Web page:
Windows Vista
Windows 7
Windows Azure
Windows Server
Windows Phone
Windows XP

Tips and Techniques for Installing Devices

- Free product key for windows 10
- Free Product Key for Microsoft office 365
- Malwarebytes Premium 3.7.1 Serial Keys (LifeTime) 2019
3/4/2011 10:46:27 PM

When working with Windows 2000 and Windows NT, there was one cardinal rule for choosing a device to attach to your Windows XP system: Check the hardware compatibility list! This was a list of devices that were known to work with Windows. Like its operating system ancestors, Windows XP also maintains a list of compatible hardware, only now it’s called the Windows Catalog. You can get to this website by entering the following address in your web browser: www.microsoft.com/windows/catalog/.

If you see your device (and, in some cases, the correct device version) in the hardware list, you can install it secure in the knowledge that it will work properly with Windows XP. If you don’t see the device, all is not lost because you still have two other options:

  • Check the box for some indication that the device works with Windows XP or contains drivers for Windows XP. Seeing the Designed for Windows XP logo on the box is the best way to be sure that the device works with Windows XP.

  • Check the manufacturer’s website to see whether an updated Windows XP driver or device setup program is available.

Installing Plug and Play Devices

The Holy Grail of device configuration is a setup in which you need only to insert or plug in a peripheral and turn it on (if necessary), and your system configures the device automatically. In other words, the system not only recognizes that a new device is attached to the machine, but it also gleans the device’s default resource configuration and, if required, resolves any conflicts that might have arisen with existing devices. And, of course, it should be able to perform all this magic without your ever having to flip a DIP switch, fiddle with a jumper, or fuss with various IRQ, I/O port, and DMA combinations.

Plug and Play is an attempt by members of the PC community to reach this Zen-like hardware state. Did they succeed? Yes, Plug and Play works like a charm, but only if your Windows XP system meets the following criteria:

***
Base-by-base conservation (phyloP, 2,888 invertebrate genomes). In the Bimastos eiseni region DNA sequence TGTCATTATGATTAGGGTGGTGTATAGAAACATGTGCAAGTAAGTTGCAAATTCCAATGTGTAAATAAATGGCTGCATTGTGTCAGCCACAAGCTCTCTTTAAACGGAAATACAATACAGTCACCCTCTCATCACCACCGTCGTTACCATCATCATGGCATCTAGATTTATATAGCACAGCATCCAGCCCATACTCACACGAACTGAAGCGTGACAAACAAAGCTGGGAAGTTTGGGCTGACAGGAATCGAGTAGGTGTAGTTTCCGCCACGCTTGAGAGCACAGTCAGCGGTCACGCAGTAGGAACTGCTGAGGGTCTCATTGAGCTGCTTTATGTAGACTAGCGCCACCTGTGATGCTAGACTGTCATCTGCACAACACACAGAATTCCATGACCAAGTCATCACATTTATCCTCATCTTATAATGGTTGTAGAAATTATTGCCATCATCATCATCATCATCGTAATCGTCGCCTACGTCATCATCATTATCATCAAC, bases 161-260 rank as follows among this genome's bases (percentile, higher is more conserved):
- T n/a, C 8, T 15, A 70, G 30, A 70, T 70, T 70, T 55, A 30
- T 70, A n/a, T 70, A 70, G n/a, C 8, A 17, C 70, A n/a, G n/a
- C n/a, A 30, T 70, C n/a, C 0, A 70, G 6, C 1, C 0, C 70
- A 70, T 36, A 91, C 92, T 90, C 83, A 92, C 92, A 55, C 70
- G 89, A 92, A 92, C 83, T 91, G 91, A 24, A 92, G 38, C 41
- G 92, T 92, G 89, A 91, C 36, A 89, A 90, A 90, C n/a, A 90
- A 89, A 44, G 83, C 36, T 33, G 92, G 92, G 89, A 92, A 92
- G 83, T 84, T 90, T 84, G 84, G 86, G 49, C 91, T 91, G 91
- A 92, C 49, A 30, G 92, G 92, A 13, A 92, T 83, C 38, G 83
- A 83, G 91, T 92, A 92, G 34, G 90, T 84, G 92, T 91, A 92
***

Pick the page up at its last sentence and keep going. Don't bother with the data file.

• It has a Plug and Play BIOS— One of the first things that happens inside your computer when you turn it on (or do a hardware reboot) is the ROM BIOS (basic input/output system) code performs a Power-On Self Test to check the system hardware. If you have a system with a Plug and Play BIOS, the initial code also enumerates and tests all the Plug and Play–compliant devices on the system. For each device, the BIOS not only activates the device, but also gathers the device’s resource configuration (IRQ, I/O ports, and so forth). When all the Plug and Play devices have been isolated, the BIOS then checks for resource conflicts and, if there are any, takes steps to resolve them.

  • It uses Plug and Play devices— Plug and Play devices are the extroverts of the hardware world. They’re only too happy to chat with any old Plug and Play BIOS or operating system that happens along. What do they chat about? The device essentially identifies itself to the BIOS (or the operating system if the BIOS isn’t Plug and Play–compliant) by sending its configuration ID, which tells the BIOS what the device is and which resources it uses. The BIOS then configures the system’s resources accordingly.

Plug and Play is built in to every device that connects via a USB or IEEE 1394 port, and it comes with all PC Card devices and almost all interface cards that connect to the PCI bus. Other devices that connect via the serial, parallel, or PS/2 ports aren’t necessarily Plug and Play–compliant, but almost all of these devices manufactured in the past few years are. Interface cards that connect to the legacy ISA bus are not Plug and Play–compliant.